The stylist removed the remaining hair from the aluminum clip and slowly worked his way across the crown. He was cutting only the half-inch/one centimeter requested, but because he had trimmed so much more from the sides than he was supposed to, the proportions were all off. Nancy looked like she was wearing a stiff paper chef’s toque.

When the stylist put down his scissors and began brushing the clippings off her neck and shoulders, Nancy asked, “Does this mean you’re done?”

“Yes,” he replied.

“No, you’re not,” she countered, describing why the stylist needed to take more off the top. She tried to achieve a tone of voice that would register displeasure rather than outrage.

The clipping continued. At 6:30, a different but familiar voice was heard coming from the reception desk in the hall.

“Is my wife still in there?” Michael asked.

“Yes,” Nancy called out.

“How much longer will you be?”

“I don’t know,” called Nancy, trying to achieve a tone that would register resignation rather than distress. The stylist winced again.

During the last quarter-hour of this excruciating experience, the stylist put his scissors away and began squirting something into his palms, explaining that he was going to apply “a finishing product to nourish the hair and give it additional lustre.” Nancy protested; she didn’t want any expensive gunk in her hair, but the man insisted. “You will like it! You will see!”

Imagine this hairstyle in white, with Nancy’s face instead of Nat’s, and you’ll have an idea of what Nancy looked like when the stylist was finished with her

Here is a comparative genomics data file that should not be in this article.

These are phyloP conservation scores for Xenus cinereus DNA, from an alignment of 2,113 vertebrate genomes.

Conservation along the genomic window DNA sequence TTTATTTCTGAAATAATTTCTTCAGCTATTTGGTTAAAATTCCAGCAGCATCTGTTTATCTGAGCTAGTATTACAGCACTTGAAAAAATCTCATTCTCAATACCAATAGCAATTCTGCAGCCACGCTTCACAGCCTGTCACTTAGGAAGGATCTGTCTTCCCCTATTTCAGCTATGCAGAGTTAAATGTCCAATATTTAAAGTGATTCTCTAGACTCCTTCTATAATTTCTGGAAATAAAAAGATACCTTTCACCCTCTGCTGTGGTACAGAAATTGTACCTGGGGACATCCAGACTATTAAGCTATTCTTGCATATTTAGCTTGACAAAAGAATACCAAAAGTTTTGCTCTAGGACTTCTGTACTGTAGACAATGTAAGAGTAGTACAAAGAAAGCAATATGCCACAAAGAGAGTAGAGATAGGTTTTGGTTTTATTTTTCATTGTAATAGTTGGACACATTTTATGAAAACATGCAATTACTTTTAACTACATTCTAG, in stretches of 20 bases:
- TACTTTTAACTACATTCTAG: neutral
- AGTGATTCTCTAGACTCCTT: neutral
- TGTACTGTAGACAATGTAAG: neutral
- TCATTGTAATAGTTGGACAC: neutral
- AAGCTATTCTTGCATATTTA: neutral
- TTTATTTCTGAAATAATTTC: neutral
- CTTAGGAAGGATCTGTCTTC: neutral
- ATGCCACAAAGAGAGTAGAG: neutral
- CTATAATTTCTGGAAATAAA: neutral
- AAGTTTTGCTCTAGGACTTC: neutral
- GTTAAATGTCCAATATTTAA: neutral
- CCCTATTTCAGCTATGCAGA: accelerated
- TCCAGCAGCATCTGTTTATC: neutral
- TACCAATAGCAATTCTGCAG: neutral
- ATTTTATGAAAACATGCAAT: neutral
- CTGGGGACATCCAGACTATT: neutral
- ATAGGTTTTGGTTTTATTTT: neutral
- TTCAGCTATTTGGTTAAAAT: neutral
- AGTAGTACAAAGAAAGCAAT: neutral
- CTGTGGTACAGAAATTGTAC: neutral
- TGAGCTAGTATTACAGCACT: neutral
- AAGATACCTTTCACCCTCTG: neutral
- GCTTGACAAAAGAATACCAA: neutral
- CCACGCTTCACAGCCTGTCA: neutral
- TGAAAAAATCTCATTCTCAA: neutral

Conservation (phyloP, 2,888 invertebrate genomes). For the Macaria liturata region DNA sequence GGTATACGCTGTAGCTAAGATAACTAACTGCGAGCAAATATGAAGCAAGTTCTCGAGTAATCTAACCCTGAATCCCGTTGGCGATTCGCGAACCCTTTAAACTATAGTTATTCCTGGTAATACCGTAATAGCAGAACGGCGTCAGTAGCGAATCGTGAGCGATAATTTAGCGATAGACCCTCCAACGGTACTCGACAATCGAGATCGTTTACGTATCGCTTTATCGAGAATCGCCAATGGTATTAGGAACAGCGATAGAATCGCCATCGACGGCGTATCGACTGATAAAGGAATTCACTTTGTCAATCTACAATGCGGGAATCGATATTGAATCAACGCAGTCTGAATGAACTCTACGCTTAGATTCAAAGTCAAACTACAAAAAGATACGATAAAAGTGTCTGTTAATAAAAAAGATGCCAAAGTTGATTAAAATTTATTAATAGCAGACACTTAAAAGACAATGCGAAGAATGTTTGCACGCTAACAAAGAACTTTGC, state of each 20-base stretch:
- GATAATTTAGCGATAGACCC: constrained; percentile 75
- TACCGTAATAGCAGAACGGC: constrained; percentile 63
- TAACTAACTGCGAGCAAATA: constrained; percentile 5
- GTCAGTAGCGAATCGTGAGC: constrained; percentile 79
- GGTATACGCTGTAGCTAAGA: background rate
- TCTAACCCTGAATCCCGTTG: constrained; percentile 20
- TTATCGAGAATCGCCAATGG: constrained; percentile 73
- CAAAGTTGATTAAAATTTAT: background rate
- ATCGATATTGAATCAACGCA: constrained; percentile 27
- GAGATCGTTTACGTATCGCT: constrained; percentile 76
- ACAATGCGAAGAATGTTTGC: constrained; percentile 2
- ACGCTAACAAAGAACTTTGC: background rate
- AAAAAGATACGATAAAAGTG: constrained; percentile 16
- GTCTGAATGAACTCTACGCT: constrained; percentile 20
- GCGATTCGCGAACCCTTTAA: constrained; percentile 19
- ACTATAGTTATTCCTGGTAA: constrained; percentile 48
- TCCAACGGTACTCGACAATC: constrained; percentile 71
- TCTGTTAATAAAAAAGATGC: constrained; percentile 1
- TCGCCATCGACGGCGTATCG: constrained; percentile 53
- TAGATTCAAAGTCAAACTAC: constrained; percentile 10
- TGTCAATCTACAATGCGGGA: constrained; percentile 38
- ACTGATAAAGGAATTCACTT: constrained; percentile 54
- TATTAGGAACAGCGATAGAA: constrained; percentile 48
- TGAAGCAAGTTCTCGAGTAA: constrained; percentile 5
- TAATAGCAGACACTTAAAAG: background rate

Blow-drying and careful combing followed the product application, and at 6:50 p.m. the ordeal was finally over. Nancy was appalled by the result, but she managed to paste a smile on her face and say thank you to the stylist before she signed the bill ($58, including gratuity) and fled. We regret that we did not get a photo of the stylist’s handiwork because Nancy was in too much of a hurry to get back to our cabin, wash out the lustrous product, and attempt to restyle the little hair left on her head before going upstairs for dinner. Instead, we offer a photo of our son Nat, whose hairstyle is very similar to the one created for Nancy by the young man from New Delhi. It’s a good look for Nat, but not so much for his mother.

Our table in the AmphorA dining room, from left: Budge, Linda, Allison, Mike, Katie, Tony, Ed, Lisa, Jim, Nancy, and Michael’s glasses

When we met our group in the dining room about 7:10, none of our friends was moved to exclaim, “Nancy! Your hair looks marvelous!” Indeed, to Nancy it seemed that everyone was pointedly not remarking on her hair. Morose and dispirited, she felt justified in ordering two entrées (veal saltimbocca and vegetable lasagna—a winning combination) and consuming every bit of both. But she wasn’t the only one to overeat tonight. The fact that this was our last dinner aboard the Star Breeze seemed to embolden everyone at our table to order nearly everything on the menu, and a lot of tastes and samples were shared all around. 

Michael and Nancy on deck